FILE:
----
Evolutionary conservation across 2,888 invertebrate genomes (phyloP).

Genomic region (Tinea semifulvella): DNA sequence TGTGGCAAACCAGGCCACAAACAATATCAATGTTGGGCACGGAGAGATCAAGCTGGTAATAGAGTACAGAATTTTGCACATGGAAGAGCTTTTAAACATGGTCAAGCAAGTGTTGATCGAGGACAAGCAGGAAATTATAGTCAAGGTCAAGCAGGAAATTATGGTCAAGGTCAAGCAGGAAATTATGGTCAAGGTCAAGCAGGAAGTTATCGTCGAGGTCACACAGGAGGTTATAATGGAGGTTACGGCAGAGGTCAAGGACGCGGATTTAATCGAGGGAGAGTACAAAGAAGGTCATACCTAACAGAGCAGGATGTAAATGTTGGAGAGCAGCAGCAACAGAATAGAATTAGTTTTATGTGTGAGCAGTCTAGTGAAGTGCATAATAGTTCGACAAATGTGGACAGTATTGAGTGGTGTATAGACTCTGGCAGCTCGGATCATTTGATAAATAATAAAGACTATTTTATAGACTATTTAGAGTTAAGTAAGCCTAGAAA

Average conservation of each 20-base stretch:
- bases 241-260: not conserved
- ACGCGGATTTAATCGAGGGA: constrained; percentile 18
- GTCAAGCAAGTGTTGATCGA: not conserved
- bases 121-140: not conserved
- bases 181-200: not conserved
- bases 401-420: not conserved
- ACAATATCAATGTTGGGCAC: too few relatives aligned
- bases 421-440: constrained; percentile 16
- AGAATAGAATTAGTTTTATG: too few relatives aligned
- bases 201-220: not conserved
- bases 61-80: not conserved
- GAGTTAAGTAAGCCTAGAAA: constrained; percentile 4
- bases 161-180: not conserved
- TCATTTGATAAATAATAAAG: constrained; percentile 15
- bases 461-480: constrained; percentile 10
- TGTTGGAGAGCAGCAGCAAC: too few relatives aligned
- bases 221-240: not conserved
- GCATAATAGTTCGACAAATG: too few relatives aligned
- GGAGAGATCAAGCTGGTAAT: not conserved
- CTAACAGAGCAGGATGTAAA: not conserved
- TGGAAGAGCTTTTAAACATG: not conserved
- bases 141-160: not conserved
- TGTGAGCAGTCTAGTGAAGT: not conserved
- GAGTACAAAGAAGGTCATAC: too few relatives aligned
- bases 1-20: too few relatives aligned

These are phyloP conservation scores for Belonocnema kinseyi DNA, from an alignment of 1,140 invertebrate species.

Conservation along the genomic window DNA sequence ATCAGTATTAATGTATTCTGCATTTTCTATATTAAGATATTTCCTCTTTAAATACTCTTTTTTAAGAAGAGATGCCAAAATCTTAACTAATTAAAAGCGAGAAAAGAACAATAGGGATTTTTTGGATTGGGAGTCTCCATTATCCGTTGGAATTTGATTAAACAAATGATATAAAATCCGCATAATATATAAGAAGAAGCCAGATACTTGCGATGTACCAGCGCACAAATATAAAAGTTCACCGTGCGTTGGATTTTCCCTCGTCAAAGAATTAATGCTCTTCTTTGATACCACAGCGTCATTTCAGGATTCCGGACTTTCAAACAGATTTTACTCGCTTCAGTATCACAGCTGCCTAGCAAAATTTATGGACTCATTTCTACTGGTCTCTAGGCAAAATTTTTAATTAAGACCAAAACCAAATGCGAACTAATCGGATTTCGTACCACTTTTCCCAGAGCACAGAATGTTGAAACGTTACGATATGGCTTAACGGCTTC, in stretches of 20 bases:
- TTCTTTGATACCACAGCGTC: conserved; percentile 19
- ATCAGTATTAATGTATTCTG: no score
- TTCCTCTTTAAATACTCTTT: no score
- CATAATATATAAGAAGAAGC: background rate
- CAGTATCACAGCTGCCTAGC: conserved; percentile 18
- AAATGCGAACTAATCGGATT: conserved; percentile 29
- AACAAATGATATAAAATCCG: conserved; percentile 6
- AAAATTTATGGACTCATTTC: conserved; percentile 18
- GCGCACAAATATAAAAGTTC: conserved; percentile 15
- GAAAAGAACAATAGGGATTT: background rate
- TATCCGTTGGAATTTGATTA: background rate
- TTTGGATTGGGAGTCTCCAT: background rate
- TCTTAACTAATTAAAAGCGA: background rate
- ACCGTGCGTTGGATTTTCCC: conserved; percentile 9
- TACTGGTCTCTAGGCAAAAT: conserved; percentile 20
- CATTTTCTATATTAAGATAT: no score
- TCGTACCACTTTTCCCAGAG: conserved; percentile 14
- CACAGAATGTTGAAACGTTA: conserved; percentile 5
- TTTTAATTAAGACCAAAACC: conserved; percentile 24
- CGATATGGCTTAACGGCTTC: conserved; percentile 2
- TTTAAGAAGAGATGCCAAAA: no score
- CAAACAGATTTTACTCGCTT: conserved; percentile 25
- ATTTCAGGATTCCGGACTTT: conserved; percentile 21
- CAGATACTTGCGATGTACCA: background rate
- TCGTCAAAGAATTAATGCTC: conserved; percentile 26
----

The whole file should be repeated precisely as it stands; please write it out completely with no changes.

Evolutionary conservation across 2,888 invertebrate genomes (phyloP).

Genomic region (Tinea semifulvella): DNA sequence TGTGGCAAACCAGGCCACAAACAATATCAATGTTGGGCACGGAGAGATCAAGCTGGTAATAGAGTACAGAATTTTGCACATGGAAGAGCTTTTAAACATGGTCAAGCAAGTGTTGATCGAGGACAAGCAGGAAATTATAGTCAAGGTCAAGCAGGAAATTATGGTCAAGGTCAAGCAGGAAATTATGGTCAAGGTCAAGCAGGAAGTTATCGTCGAGGTCACACAGGAGGTTATAATGGAGGTTACGGCAGAGGTCAAGGACGCGGATTTAATCGAGGGAGAGTACAAAGAAGGTCATACCTAACAGAGCAGGATGTAAATGTTGGAGAGCAGCAGCAACAGAATAGAATTAGTTTTATGTGTGAGCAGTCTAGTGAAGTGCATAATAGTTCGACAAATGTGGACAGTATTGAGTGGTGTATAGACTCTGGCAGCTCGGATCATTTGATAAATAATAAAGACTATTTTATAGACTATTTAGAGTTAAGTAAGCCTAGAAA

Average conservation of each 20-base stretch:
- bases 241-260: not conserved
- ACGCGGATTTAATCGAGGGA: constrained; percentile 18
- GTCAAGCAAGTGTTGATCGA: not conserved
- bases 121-140: not conserved
- bases 181-200: not conserved
- bases 401-420: not conserved
- ACAATATCAATGTTGGGCAC: too few relatives aligned
- bases 421-440: constrained; percentile 16
- AGAATAGAATTAGTTTTATG: too few relatives aligned
- bases 201-220: not conserved
- bases 61-80: not conserved
- GAGTTAAGTAAGCCTAGAAA: constrained; percentile 4
- bases 161-180: not conserved
- TCATTTGATAAATAATAAAG: constrained; percentile 15
- bases 461-480: constrained; percentile 10
- TGTTGGAGAGCAGCAGCAAC: too few relatives aligned
- bases 221-240: not conserved
- GCATAATAGTTCGACAAATG: too few relatives aligned
- GGAGAGATCAAGCTGGTAAT: not conserved
- CTAACAGAGCAGGATGTAAA: not conserved
- TGGAAGAGCTTTTAAACATG: not conserved
- bases 141-160: not conserved
- TGTGAGCAGTCTAGTGAAGT: not conserved
- GAGTACAAAGAAGGTCATAC: too few relatives aligned
- bases 1-20: too few relatives aligned

These are phyloP conservation scores for Belonocnema kinseyi DNA, from an alignment of 1,140 invertebrate species.

Conservation along the genomic window DNA sequence ATCAGTATTAATGTATTCTGCATTTTCTATATTAAGATATTTCCTCTTTAAATACTCTTTTTTAAGAAGAGATGCCAAAATCTTAACTAATTAAAAGCGAGAAAAGAACAATAGGGATTTTTTGGATTGGGAGTCTCCATTATCCGTTGGAATTTGATTAAACAAATGATATAAAATCCGCATAATATATAAGAAGAAGCCAGATACTTGCGATGTACCAGCGCACAAATATAAAAGTTCACCGTGCGTTGGATTTTCCCTCGTCAAAGAATTAATGCTCTTCTTTGATACCACAGCGTCATTTCAGGATTCCGGACTTTCAAACAGATTTTACTCGCTTCAGTATCACAGCTGCCTAGCAAAATTTATGGACTCATTTCTACTGGTCTCTAGGCAAAATTTTTAATTAAGACCAAAACCAAATGCGAACTAATCGGATTTCGTACCACTTTTCCCAGAGCACAGAATGTTGAAACGTTACGATATGGCTTAACGGCTTC, in stretches of 20 bases:
- TTCTTTGATACCACAGCGTC: conserved; percentile 19
- ATCAGTATTAATGTATTCTG: no score
- TTCCTCTTTAAATACTCTTT: no score
- CATAATATATAAGAAGAAGC: background rate
- CAGTATCACAGCTGCCTAGC: conserved; percentile 18
- AAATGCGAACTAATCGGATT: conserved; percentile 29
- AACAAATGATATAAAATCCG: conserved; percentile 6
- AAAATTTATGGACTCATTTC: conserved; percentile 18
- GCGCACAAATATAAAAGTTC: conserved; percentile 15
- GAAAAGAACAATAGGGATTT: background rate
- TATCCGTTGGAATTTGATTA: background rate
- TTTGGATTGGGAGTCTCCAT: background rate
- TCTTAACTAATTAAAAGCGA: background rate
- ACCGTGCGTTGGATTTTCCC: conserved; percentile 9
- TACTGGTCTCTAGGCAAAAT: conserved; percentile 20
- CATTTTCTATATTAAGATAT: no score
- TCGTACCACTTTTCCCAGAG: conserved; percentile 14
- CACAGAATGTTGAAACGTTA: conserved; percentile 5
- TTTTAATTAAGACCAAAACC: conserved; percentile 24
- CGATATGGCTTAACGGCTTC: conserved; percentile 2
- TTTAAGAAGAGATGCCAAAA: no score
- CAAACAGATTTTACTCGCTT: conserved; percentile 25
- ATTTCAGGATTCCGGACTTT: conserved; percentile 21
- CAGATACTTGCGATGTACCA: background rate
- TCGTCAAAGAATTAATGCTC: conserved; percentile 26